Hail to the kings of movie soundtracks

Last Saturday I closed a loop that had started 40 years ago: I saw the movie Footloose.

Yes, I’m talking about that old Kevin Bacon chestnut. I finally got around to seeing it.

You ought to know that the movie as well its soundtrack were huge hits in 1984; the catchy title song, in particular, was all over the radio and TV. It was almost as big as Flashdance from the year before.

As for the movie? I never bothered to watch it because I took it for a musical.

Time passes.

We’re now in 1986. The movie Top Gun comes out. It’s hugely popular and complemented by a killer soundtrack lead by “Danger Zone”, another Kenny Loggins track.

Kenny may have been dubbed the “King of Movie Soundtracks” in the eighties but it was ultimately Giorgio Moroder and Harold Faltermeyer who were pulling the strings.

There’s a pattern emerging here.

Again, I’m not bothered to watch the movie. Tom Cruise irritated me to no end, and knowing that a bunch of Northrop F-5 jets were standing in for fictitious MiG-28s cheapened the premise of a blockbuster movie of its scale – mostly because I was into building model planes at the time. I knew my jet fighters.

I also happened to be a member of a record library, so I borrowed the soundtrack LP. It got copied onto the A-side of a cheap C-90 cassette while the B-side was filled with the Footloose soundtrack because the pairing worked rather well.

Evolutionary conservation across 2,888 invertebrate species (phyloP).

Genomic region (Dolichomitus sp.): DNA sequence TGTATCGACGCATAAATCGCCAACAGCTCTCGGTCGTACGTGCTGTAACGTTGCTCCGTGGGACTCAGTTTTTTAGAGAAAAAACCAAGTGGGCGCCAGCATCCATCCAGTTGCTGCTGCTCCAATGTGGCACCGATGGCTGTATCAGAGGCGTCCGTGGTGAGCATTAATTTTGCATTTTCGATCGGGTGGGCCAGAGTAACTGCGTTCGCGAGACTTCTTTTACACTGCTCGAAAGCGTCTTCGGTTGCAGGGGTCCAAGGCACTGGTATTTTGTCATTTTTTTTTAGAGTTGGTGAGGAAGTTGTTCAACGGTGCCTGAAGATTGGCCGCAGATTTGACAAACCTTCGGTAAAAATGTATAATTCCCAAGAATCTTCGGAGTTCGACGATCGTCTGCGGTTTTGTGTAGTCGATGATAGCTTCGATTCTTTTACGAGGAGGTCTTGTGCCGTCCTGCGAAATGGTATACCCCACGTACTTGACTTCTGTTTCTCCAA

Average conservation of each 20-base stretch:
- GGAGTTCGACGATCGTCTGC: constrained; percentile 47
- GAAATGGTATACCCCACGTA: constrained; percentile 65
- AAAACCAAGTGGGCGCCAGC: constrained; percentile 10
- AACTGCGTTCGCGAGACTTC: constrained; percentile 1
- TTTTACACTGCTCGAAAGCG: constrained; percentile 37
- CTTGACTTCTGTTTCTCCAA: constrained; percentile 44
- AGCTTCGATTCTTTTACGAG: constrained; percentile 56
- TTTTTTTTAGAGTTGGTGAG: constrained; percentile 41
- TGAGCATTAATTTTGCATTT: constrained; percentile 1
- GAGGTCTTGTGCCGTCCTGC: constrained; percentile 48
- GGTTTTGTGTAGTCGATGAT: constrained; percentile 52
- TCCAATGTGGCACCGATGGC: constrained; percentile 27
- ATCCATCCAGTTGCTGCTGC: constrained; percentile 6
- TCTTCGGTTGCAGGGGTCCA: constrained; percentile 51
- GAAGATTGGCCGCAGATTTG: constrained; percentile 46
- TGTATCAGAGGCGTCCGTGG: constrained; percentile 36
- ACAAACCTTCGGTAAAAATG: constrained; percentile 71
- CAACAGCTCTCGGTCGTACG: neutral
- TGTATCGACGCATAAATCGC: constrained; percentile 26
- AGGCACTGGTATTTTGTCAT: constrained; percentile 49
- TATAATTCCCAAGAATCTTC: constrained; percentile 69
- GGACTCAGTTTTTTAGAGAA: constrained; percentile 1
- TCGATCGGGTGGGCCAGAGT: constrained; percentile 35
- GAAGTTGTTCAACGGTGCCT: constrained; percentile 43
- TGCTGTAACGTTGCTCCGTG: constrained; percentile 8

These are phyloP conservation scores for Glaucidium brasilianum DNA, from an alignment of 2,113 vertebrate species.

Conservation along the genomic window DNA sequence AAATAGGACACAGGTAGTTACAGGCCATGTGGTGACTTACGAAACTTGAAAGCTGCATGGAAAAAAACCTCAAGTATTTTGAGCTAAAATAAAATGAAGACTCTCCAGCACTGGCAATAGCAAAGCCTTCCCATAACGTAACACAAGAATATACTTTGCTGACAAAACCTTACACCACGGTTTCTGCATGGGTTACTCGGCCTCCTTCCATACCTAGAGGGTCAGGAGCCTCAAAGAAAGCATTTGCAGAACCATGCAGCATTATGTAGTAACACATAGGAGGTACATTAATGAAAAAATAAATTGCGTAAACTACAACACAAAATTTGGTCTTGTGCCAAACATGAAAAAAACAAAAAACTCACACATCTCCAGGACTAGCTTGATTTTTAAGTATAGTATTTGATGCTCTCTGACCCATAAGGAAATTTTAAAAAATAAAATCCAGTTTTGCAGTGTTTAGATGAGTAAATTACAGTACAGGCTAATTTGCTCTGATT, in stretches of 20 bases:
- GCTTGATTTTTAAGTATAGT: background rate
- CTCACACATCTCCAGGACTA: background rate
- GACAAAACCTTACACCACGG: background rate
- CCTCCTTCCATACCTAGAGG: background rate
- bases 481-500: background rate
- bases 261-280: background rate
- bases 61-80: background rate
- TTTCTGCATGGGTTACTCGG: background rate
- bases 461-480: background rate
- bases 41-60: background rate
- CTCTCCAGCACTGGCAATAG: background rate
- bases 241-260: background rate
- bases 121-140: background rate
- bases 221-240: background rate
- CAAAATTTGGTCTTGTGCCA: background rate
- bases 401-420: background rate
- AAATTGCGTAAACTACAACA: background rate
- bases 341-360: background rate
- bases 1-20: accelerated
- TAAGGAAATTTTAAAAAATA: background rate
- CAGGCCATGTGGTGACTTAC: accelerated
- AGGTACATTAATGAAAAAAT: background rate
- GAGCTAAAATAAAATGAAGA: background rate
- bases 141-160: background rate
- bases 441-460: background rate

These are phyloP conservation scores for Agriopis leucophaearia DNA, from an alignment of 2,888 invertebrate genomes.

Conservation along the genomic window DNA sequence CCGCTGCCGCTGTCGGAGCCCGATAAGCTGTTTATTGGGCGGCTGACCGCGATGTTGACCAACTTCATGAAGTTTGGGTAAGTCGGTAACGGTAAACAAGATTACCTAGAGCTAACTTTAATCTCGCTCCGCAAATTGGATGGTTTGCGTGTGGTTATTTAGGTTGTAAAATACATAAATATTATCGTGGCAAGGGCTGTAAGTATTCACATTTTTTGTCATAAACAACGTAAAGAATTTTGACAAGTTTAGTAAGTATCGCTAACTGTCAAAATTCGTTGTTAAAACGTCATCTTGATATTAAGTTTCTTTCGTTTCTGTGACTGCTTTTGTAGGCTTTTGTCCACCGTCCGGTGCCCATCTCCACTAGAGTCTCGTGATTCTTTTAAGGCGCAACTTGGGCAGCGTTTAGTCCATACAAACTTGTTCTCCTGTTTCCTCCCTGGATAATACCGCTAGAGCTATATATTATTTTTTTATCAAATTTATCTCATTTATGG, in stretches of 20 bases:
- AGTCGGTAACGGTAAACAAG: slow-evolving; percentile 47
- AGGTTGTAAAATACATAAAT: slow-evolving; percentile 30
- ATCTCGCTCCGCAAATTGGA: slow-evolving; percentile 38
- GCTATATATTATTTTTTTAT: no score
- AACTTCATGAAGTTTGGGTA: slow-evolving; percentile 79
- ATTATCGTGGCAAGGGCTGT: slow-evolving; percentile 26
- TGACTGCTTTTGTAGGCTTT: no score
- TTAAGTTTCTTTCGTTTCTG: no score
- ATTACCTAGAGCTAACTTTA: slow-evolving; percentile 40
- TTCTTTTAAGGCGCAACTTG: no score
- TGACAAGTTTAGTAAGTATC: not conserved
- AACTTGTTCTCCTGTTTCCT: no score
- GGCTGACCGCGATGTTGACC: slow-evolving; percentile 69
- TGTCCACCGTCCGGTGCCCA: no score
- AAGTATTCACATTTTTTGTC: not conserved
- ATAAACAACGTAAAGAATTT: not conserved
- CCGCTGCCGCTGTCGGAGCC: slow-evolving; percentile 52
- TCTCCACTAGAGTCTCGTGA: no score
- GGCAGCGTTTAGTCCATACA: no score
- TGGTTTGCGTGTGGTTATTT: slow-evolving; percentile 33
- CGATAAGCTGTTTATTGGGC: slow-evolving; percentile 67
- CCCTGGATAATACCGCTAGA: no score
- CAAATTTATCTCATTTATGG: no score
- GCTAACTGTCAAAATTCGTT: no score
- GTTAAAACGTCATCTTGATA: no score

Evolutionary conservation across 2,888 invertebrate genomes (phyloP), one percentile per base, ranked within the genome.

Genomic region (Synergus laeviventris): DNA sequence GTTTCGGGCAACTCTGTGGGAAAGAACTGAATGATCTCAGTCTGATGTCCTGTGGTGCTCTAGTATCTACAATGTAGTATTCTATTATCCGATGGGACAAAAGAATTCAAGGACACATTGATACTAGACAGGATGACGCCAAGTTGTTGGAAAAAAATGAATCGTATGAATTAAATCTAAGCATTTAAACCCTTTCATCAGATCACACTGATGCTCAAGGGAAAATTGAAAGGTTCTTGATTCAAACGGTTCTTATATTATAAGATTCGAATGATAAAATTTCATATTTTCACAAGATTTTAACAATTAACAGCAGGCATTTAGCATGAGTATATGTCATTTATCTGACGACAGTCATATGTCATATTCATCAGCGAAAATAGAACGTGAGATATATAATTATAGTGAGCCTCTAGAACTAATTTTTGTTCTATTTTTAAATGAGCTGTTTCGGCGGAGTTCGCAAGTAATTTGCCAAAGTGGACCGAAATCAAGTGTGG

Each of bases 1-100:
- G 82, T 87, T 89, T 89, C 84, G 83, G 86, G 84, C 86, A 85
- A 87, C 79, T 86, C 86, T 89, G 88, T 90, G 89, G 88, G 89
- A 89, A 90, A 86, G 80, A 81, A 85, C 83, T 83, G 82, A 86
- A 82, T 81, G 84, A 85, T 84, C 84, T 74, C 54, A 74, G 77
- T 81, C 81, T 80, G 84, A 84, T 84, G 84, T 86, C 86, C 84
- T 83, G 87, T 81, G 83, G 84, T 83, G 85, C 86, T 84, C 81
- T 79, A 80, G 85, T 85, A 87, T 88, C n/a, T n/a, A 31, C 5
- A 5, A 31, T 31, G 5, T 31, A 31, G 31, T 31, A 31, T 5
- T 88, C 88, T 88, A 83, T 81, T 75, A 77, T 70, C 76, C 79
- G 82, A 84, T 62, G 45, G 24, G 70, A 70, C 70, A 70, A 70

Here’s a scan of the insert of the tape I made in 1986:

J-card/insert of "Top Gun & Footloose" soundtrack tape

It’s boring as hell because I didn’t have suitable magazine cutouts available although, in hindsight, if you add the term “crop duster” into the mix then it suddenly makes sense and could apply to both movies.

Fast forward to December 2023. The original Top Gun movie is on Netflix (obviously bolstered by the success of last year’s sequel), so I finally decide to watch what one can only summarise as a testosterone-laden cock-measuring contest of a US Navy recruitment exercise in the typical Jerry Bruckheimer vein. It’s certainly a product of its time.

Then, a few days ago, Footloose popped up on Netflix too. I was reminded of my old tape. Watching the movie became an unfulfilled duty.

The plot, it turns out, is similar to Top Gun — being the familiar cliché-riddled tale of a handsome, rebellious guy with father issues who beats the system/enemy, earns the respect of his peers and eventually gets the girl (except that there’s more dancing).

The story is as American as apple pie, and the girl is always blonde.

The tape may no longer exist but it sure left a to-do list behind.

And now, we can close this loop in the space-time continuum.

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